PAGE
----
Tuesday, September 17, 2002
Smith sweating out Louisville's start
By CHRIS DUNCAN
AP Sports Writer
LOUISVILLE, Ky. Perspiration glistened on the forehead of Louisville coach John L. Smith as he sat down for his weekly news conference Monday.
He had just finished his daily morning run, but he might've also been sweating over the start of his team's season.
The Cardinals are 1-2, their worst start since 1998, Smith's first year. They trailed Colorado State 36-14 in the fourth quarter Saturday, before rallying and finally losing 36-33. Their other loss came at home, to archrival Kentucky, in the season opener.
Smith said blame for the dismal start shouldn't focus on individuals and shouldn't even stop with the players. The Cardinals have four new position coaches this season, and Smith admits they've struggled to come up with solutions to Louisville's problems.
We have to guide our guys and give our guys some goals and take them by the hand, Smith said. You lay awake and try to come up with all the answers. It's very disheartening to see us go down in some areas rather than improve. We've got to find a way.
Despite the return of quarterback Dave Ragone, Smith expected the Cardinals' offense to have trouble early in the season, and it has. Ragone has been sacked 10 times and the Cardinals have committed nine turnovers.
But Louisville's defense, expected to be one of the nation's best with 10 starters back from last season, was manhandled for much of Saturday's game. Colorado State's 469 total yards were the most amassed against Louisville since Illinois piled up 504 yards last September.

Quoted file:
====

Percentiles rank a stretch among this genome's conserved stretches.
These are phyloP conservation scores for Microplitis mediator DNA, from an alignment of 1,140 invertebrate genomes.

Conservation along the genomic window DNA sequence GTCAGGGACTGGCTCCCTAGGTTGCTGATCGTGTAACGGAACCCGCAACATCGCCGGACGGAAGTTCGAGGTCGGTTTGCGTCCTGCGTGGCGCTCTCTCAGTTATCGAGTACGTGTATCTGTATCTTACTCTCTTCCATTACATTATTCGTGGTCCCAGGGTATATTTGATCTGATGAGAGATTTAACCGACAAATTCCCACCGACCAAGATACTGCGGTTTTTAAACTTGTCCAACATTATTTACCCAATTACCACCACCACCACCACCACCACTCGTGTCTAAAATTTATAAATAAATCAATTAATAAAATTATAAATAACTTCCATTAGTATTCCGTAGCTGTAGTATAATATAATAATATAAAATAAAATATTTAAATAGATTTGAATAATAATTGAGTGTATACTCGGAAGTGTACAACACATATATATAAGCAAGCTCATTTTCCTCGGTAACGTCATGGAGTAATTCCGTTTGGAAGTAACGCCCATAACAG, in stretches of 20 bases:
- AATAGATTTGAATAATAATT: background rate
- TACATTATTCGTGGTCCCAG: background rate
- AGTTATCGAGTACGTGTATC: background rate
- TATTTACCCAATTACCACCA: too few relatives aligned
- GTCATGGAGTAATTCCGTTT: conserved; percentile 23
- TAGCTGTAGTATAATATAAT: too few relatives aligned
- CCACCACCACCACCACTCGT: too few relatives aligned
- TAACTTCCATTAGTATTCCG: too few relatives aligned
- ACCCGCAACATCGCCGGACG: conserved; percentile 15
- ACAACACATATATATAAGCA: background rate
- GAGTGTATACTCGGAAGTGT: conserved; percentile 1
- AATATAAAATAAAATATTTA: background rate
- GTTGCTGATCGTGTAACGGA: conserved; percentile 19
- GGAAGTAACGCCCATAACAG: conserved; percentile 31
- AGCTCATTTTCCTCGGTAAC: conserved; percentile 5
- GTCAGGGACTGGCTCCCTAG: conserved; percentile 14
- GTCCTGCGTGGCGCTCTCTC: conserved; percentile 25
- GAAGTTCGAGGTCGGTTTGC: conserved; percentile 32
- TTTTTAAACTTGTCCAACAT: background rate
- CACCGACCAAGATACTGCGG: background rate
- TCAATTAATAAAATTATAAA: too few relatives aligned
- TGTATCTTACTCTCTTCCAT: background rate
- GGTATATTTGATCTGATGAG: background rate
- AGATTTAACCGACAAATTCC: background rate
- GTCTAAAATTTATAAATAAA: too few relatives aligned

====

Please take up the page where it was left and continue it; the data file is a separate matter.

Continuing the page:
The Cardinals did come up with their first four turnovers of the season against Colorado State, but also allowed 205 yards rushing, the highest total for an opponent since Memphis had 212 last season.
I'm not surprised at the way (Colorado State) challenged us; I'm surprised at how we answered that challenge or did not answer the challenge, Smith said. Defensively, as an entire group, we've got to get better. We already know we have to get better offensively.
The Rams also got a punt return for a touchdown and Louisville defensive back Chris Johnson ran into a Ram before he had a chance to field another punt, costing the Cardinals 15 yards.
Louisville gave up 113 combined yards on kickoffs, and punts were penalized eight times for 79 yards.
Those are knucklehead penalties. It comes back to the most mentally tough are going to win, Smith said. Those are mental mistakes, but how can you go down the field and hit a guy before he even catches the football?
We had really good effort in some areas and not even poor effort in other areas. That's a compliment saying it was poor, Smith said. It's kind of disheartening that we didn't play better and that we didn't make improvement, because the things we strive for every day is trying to improve every week. We didn't do that.
The Cardinals scored 19 points in a stunning 1:41 span to make Saturday's game close. Smith said during that stretch he finally saw flashes of the team he envisioned before the season began.
You have to build on that. We hung in there, we fought back and I really thought there, late in the fourth quarter, you saw a spark. All of a sudden, we were all starting to believe we could do it, Smith said. Where was that spark earlier? That's what we're trying to look at ourselves as coaches and find out.
With the preseason hype around them now gone, the Cardinals open Conference USA play at Army (0-2) on Saturday. It's Louisville's last tuneup before a nationally televised matchup with No. 5 Florida State on Sept. 26.
(At the beginning of the season), everybody in the back of their minds was saying, 'Oh, undefeated, Florida State.' We're not talking about those things anymore, Smith said. We're talking about sending the seniors out as winners, winning the conference championship, going to a bowl game. We still have our goals in front of us.
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